Sears' big problem: Dying malls
The company built a valuable real-estate portfolio by placing stores at shopping centers across the country. Now many are falling out of favor.
But malls have gone out of style in the U.S., and now Sears finds itself on the wrong side of that strategy. Many Sears stores have fallen into disrepair along with the aging malls they anchor, and while the company is trying to remodel some stores, that won't fix the problem.
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About a third of the enclosed malls in the U.S. are "dead or dying," Ellen Dunham-Jones, a Georgia design professor, told the Los Angeles Times. Many count a Sears store as one of their largest tenants.
A Times reporter visited a Sears store in Santa Monica, Calif., several times and found no customers, no toilet paper in the restrooms, not enough signs to help shoppers, and "unsmiling sales associates who rarely offered help."
That's not isolated. Sears shoppers complain loudly on this site and others about lousy customer service and aging stores. The company is taking the hint and spending some money to improve stores, but not nearly enough. In general, retailers spend $6 to $8 per square foot a year on such updates, ISI analyst Greg Melich told The Wall Street Journal. But Sears spends far less -- about $1.50 to $2 per square foot.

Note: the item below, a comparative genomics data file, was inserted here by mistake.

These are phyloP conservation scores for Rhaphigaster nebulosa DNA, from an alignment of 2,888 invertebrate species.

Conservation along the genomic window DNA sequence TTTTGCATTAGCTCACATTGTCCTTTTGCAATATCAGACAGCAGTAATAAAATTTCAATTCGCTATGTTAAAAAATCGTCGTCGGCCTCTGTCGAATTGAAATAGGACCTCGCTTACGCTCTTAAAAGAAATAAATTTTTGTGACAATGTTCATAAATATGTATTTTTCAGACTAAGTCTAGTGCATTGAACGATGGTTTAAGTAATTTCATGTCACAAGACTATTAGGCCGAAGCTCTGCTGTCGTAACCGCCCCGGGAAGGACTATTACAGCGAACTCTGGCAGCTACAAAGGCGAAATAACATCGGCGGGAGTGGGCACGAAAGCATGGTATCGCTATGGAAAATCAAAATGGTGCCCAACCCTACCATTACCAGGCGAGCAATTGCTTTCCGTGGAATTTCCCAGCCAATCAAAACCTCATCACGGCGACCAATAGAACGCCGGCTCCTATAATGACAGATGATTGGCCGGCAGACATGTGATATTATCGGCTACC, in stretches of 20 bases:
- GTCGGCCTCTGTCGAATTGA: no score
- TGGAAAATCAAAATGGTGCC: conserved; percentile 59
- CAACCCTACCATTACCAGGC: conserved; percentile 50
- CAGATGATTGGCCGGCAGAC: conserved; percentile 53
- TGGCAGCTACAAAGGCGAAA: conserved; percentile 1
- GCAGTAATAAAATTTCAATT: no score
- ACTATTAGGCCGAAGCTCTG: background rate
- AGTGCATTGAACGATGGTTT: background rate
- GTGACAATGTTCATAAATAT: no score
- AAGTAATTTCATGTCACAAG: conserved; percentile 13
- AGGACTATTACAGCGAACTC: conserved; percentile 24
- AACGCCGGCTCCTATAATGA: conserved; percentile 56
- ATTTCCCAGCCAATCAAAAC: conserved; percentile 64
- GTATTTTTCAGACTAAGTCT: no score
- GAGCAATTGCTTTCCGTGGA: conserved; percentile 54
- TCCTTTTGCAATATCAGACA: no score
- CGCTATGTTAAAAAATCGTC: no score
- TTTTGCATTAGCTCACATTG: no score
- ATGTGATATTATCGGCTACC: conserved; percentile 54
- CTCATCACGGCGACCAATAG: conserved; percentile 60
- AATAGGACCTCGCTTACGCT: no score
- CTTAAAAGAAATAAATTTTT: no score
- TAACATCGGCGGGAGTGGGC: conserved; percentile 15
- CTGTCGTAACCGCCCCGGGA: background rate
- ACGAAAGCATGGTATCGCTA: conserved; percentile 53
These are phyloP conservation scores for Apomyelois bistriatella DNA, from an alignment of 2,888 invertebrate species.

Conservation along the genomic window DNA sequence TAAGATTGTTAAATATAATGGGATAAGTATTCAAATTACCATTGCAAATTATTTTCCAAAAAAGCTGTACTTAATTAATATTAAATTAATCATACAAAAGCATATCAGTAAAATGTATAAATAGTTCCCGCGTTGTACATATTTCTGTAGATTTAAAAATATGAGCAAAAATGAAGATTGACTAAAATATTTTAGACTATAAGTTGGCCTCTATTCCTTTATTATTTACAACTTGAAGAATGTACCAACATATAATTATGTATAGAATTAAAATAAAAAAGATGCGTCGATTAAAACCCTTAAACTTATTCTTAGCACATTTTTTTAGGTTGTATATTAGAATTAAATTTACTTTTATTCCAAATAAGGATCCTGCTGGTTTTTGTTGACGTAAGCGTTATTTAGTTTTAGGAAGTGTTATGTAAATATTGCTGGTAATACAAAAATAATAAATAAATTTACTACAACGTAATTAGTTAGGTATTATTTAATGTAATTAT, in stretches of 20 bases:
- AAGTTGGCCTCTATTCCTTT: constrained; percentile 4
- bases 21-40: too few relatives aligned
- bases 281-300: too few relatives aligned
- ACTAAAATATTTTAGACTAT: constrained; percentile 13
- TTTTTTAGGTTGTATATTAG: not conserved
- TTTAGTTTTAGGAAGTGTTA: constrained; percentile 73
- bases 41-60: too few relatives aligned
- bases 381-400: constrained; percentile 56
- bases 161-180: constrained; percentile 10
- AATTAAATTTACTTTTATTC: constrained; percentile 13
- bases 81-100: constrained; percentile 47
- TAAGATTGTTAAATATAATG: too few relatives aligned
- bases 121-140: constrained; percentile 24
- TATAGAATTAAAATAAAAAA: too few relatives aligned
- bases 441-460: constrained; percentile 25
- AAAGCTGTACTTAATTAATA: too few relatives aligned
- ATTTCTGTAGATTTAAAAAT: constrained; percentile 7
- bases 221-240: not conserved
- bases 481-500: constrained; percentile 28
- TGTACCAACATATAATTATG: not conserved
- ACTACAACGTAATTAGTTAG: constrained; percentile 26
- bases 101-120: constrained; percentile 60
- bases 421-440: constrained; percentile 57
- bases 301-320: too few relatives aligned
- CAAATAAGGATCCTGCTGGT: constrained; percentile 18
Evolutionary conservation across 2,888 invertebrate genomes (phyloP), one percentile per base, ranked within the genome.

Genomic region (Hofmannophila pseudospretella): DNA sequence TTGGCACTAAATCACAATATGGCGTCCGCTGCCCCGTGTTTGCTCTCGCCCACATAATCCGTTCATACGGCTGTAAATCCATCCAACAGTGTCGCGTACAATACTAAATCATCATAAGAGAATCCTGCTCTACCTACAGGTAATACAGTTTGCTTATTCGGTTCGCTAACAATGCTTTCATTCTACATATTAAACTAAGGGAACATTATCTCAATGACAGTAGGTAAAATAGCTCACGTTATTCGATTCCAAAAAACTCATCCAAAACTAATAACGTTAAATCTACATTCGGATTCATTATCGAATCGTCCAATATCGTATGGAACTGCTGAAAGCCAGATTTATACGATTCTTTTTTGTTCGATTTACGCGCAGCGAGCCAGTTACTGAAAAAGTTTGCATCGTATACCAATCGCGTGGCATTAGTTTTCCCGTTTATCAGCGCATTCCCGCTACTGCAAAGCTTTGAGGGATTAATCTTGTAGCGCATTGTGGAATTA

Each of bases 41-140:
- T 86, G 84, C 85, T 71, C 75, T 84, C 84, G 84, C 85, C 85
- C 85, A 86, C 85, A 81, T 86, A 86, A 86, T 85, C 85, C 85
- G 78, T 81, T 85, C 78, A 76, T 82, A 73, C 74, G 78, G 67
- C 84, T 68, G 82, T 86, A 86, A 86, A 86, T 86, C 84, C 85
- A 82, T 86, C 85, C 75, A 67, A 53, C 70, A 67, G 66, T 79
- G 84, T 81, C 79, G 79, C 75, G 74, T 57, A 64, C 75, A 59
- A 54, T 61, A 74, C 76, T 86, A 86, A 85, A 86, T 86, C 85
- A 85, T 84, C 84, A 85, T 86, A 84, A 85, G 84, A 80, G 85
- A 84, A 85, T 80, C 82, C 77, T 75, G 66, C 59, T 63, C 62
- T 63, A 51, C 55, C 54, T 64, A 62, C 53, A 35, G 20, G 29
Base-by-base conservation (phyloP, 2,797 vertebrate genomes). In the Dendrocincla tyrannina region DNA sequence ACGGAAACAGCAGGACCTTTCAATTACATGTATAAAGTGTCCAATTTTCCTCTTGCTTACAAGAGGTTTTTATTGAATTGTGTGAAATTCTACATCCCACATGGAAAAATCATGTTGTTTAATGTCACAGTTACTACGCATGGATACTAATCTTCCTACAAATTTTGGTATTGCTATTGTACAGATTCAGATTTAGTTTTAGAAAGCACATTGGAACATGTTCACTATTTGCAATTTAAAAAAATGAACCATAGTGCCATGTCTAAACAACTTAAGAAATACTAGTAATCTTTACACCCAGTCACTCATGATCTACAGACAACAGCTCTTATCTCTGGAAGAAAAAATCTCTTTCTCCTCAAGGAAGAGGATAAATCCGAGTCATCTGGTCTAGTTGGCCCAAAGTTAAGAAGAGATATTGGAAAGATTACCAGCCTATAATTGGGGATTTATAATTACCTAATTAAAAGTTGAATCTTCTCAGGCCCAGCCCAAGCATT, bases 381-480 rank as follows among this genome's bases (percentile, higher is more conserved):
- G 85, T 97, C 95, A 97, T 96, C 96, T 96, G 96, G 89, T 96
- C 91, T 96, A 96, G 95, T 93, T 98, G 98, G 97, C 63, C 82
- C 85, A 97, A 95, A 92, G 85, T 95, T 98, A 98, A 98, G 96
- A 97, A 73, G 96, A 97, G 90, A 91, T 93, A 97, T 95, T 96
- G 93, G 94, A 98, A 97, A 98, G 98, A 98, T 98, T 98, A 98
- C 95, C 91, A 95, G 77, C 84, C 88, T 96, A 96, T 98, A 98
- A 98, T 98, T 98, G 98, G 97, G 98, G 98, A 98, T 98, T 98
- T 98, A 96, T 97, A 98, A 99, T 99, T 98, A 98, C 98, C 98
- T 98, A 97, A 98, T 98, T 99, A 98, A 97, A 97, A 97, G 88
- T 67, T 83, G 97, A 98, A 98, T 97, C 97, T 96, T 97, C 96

Sears' substantial real-estate holdings are considered among its biggest assets, but it has been selling or spinning off some properties. The company is closing as many as 120 Sears and Kmart stores. It's selling 11 stores and spinning off others.
That has helped the company raise cash. Sears posted a $189 million profit in its most recent quarter from a loss a year earlier. But analysts say those moves are just a bandage over bigger wounds at Sears.
Dying malls aren't helping. The trend these days is larger "lifestyle centers," Dunham-Jones told the Times. Such centers have restaurants, shops, movie theaters and other amenities and are easier to access for cars and public transportation. People no longer want to park in a monstrous lot and walk into a monstrous mall that drains time and energy.
As a result, many of the malls that once made Sears plenty of profit are falling by the wayside. Vacancy rates hit an alarming 11% at strip malls and 9.4% at large malls last year.
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There was a time when sears was the place to go because of their service and waranties,
now when you have a problem, its phone them everyday to see if they can send someone
out to repair. What kind of warrantee is that. Call everyday Right
Sear don't blame wal-mart it you.
Now I just go to any article written by MSN.
I stopped shopping at Sears' because they have the worst customer service I have ever seen.
I purchased a craftsman lawn trimmer and can't get parts to use it. I went in with the model numbers for every appliance I wanted to redo my kitchen and it still took the salesperson and hour and half to figure out how to ring it up. I wil go anywhere but Sears for my shopping.
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